Thursday, May 20, 2010

Congratulations Gordon Brown

Gordon Brown a farmer who was to be turfed out of his generational family farm so that Stobart could redevelop Carlisle Airport has won his appeal , resulting in the quashing of the planning approval given by Carlisle City Council to Stobarts. The council were also refused the possiblity of an appeal at the Supreme Court.

Congratulations to Gordon on his victory!


Farmer wins appeal to stop Carlisle Airport revamp

Last updated at 13:51, Wednesday, 19 May 2010

A Cumbrian farmer has won his legal fight to overturn planning approval for the £25 million redevelopment of Carlisle Airport.

Gordon Brown

The Court of Appeal this morning quashed a decision by Carlisle City Council to allow Stobart Air to build a haulage depot and create a passenger and freight hub at the site.

Stobart said it was now looking at sites outside Cumbria for the depot, which could lead to hundreds of jobs leaving the county.

Three judges sitting in the Court of Appeal this morning upheld a challenge to the decision to grant consent to the scheme brought by Gordon Brown, of Irthington.

The council must now urgently reconsider the matter and faces hefty legal bills.

Stobart Air was granted permission for the plan in December 2009.

But Mr Brown claimed in court that the decision did not properly assess the environmental impact of the plan.

Lord Justice Sullivan agreed and said the city council should have insisted on a full assessment of the environmental impact not just of the freight facility, but also for the development of the airport.

Although the council insisted that it would carry out such an assessment before any wider planning consent was granted, the judge said that was not good enough and construction of the freight facility might give the developer “a foot in the door”.

The judge, sitting with Lord Justice Jacob and Sir Mark Waller, also said there was a possibility that the facility might remain “completed but unoccupied” until the wider airport development, if consent for it is granted, becomes a reality.

The city council was refused permission to appeal further to the Supreme Court and was ordered to pay Mr Brown’s substantial legal costs.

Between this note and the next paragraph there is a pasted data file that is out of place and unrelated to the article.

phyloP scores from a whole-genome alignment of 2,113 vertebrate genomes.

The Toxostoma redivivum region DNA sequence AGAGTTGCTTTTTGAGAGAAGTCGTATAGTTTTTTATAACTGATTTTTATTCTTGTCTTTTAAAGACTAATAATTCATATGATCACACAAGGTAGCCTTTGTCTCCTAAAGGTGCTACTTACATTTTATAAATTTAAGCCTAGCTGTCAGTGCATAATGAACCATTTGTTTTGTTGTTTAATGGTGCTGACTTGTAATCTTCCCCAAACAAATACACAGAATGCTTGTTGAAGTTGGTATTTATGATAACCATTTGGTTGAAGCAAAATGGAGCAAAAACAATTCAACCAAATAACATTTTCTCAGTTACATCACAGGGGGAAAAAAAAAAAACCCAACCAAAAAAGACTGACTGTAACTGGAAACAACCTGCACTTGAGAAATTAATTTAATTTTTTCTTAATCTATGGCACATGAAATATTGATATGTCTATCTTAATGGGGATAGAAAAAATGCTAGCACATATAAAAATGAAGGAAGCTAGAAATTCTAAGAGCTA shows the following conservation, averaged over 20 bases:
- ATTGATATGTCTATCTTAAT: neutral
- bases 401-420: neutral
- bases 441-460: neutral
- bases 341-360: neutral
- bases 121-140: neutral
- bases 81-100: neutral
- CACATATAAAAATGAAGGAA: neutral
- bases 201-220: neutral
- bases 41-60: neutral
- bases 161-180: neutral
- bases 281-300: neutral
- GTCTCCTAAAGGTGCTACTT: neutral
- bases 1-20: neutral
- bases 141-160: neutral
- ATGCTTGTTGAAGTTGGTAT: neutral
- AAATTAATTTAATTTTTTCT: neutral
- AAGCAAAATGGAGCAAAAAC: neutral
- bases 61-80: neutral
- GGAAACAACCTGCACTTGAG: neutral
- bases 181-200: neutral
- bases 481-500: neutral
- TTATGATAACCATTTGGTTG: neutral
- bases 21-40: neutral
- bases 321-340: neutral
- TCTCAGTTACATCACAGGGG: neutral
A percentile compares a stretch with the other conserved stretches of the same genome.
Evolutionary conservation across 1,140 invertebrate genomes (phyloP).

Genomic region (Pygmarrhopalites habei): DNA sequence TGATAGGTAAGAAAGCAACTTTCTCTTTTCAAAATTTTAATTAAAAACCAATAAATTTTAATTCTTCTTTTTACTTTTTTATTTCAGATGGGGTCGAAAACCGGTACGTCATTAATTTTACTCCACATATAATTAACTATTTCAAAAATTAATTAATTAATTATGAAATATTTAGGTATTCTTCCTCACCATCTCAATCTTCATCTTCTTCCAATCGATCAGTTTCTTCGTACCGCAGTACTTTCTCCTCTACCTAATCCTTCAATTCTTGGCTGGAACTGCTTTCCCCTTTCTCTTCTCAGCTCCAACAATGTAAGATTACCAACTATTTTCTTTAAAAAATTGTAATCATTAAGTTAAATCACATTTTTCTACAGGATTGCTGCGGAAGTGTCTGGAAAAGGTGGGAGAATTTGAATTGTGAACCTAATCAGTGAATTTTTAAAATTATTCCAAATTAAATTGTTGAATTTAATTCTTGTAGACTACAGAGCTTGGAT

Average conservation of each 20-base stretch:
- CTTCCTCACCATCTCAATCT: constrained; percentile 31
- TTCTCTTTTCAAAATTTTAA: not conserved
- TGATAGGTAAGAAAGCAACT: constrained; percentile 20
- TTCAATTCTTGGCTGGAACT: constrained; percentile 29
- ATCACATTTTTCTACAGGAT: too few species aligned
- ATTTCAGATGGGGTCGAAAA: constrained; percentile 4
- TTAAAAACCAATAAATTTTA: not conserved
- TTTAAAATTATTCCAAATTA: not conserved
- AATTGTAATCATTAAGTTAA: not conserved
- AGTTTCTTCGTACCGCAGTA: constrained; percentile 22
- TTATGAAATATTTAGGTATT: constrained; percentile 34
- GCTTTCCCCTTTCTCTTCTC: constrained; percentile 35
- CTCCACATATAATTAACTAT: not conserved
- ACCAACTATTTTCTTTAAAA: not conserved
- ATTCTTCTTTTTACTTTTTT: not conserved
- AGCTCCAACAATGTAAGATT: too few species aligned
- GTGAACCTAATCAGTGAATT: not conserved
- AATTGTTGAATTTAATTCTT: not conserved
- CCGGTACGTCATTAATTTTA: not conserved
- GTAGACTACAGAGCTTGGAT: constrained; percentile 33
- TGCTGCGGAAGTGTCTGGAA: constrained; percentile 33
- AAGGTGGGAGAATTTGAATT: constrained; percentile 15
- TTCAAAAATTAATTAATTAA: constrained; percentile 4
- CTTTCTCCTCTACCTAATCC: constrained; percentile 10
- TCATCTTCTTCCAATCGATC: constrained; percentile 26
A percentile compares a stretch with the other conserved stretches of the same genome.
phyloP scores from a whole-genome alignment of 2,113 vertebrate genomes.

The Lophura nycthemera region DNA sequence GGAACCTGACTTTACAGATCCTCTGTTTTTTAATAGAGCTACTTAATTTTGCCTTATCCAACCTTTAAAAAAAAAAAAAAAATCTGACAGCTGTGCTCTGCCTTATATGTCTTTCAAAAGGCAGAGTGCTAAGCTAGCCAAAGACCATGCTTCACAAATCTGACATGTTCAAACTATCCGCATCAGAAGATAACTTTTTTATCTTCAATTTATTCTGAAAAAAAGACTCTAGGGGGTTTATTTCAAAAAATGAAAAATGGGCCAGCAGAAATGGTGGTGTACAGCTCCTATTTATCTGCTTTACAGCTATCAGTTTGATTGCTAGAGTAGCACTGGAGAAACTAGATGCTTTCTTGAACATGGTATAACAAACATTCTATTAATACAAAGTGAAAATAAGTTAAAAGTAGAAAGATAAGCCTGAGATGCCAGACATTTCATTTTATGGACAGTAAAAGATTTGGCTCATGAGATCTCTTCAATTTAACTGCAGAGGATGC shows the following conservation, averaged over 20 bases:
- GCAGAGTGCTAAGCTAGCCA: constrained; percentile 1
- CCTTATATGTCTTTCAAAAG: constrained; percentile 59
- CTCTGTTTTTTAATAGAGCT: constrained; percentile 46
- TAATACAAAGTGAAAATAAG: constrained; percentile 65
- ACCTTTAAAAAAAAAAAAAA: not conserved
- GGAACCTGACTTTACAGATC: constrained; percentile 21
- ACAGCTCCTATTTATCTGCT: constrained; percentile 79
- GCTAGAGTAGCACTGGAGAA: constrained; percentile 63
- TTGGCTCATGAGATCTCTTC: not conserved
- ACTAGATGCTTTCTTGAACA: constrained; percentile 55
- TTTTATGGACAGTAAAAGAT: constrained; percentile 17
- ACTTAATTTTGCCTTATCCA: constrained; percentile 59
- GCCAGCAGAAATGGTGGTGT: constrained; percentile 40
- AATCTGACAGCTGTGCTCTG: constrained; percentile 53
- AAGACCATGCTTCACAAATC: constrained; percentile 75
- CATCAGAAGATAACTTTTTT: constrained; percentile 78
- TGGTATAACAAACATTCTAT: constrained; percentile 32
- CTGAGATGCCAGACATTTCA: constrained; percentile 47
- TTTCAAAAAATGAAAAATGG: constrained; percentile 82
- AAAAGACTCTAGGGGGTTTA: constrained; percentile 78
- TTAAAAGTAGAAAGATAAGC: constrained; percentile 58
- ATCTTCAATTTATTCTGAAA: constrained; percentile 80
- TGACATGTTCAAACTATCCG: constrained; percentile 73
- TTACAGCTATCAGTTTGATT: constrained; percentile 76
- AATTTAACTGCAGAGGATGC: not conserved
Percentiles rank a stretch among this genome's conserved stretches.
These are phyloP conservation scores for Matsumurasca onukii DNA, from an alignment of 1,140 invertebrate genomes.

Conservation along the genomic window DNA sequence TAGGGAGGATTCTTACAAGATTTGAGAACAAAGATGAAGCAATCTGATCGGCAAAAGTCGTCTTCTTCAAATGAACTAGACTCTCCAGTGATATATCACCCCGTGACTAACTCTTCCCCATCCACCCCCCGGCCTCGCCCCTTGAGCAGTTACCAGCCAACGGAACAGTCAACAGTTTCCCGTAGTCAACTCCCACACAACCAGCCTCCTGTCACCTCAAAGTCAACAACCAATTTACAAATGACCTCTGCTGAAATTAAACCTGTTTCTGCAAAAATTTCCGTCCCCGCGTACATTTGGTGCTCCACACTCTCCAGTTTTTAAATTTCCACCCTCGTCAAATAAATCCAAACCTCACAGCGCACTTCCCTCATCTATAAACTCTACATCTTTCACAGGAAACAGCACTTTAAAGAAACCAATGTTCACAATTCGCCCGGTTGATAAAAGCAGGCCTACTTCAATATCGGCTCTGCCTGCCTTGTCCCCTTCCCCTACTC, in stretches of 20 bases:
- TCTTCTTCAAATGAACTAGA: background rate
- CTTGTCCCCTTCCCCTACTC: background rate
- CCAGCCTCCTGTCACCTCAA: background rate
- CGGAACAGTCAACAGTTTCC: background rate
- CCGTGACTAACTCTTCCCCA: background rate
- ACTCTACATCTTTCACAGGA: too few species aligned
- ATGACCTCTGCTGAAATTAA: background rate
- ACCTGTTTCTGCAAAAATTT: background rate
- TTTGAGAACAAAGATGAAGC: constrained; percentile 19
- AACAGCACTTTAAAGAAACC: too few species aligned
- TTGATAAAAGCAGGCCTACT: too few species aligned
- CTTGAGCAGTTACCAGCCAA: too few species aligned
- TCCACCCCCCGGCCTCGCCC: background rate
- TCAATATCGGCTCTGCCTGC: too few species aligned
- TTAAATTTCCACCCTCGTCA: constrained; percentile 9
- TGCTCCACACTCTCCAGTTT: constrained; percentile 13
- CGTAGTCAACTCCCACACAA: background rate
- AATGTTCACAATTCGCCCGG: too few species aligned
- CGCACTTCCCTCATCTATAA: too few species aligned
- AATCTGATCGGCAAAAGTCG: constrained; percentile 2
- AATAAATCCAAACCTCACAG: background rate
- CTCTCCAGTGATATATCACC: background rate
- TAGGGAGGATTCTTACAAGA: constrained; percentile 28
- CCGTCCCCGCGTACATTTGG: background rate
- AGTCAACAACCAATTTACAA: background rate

Lord Justice Sullivan also rejected Stobart Air’s plea that the planning permission should not be overturned as the company was willing to promise that it would not commence construction of the freight facility until a full environmental impact assessment of the entire project was carried out.

Stobart chief executive Andrew Tinkler said: “We are very disappointed with the decision that the planning approval has been quashed.

“The application has therefore been returned to the city council for redetermination.

“We intend to appeal as we feel the court has not given due regard to us as an airport operator.

“Despite this setback, we remain committed to finding a solution for our future logistics activities at the airport.

“But from a business aspect, we have little choice but to start looking at alternative options and sites that will also satisfy the requirements of the expanding Stobart business.

“That’s the important thing for us: growing the business and securing more jobs for whichever region we will be based in.”

Aviation consultant Peter Elliott, who once worked for Mr Tinkler, and has fought protracted legal battles against Stobart Group and Mr Tinkler, said: “I am thrilled for the people of Irthington.

“There will now be no air freight aircraft flying low over their village.”

He also called on city council leader Mike Mitchelson to “consider his position”.

First published at 11:59, Wednesday, 19 May 2010
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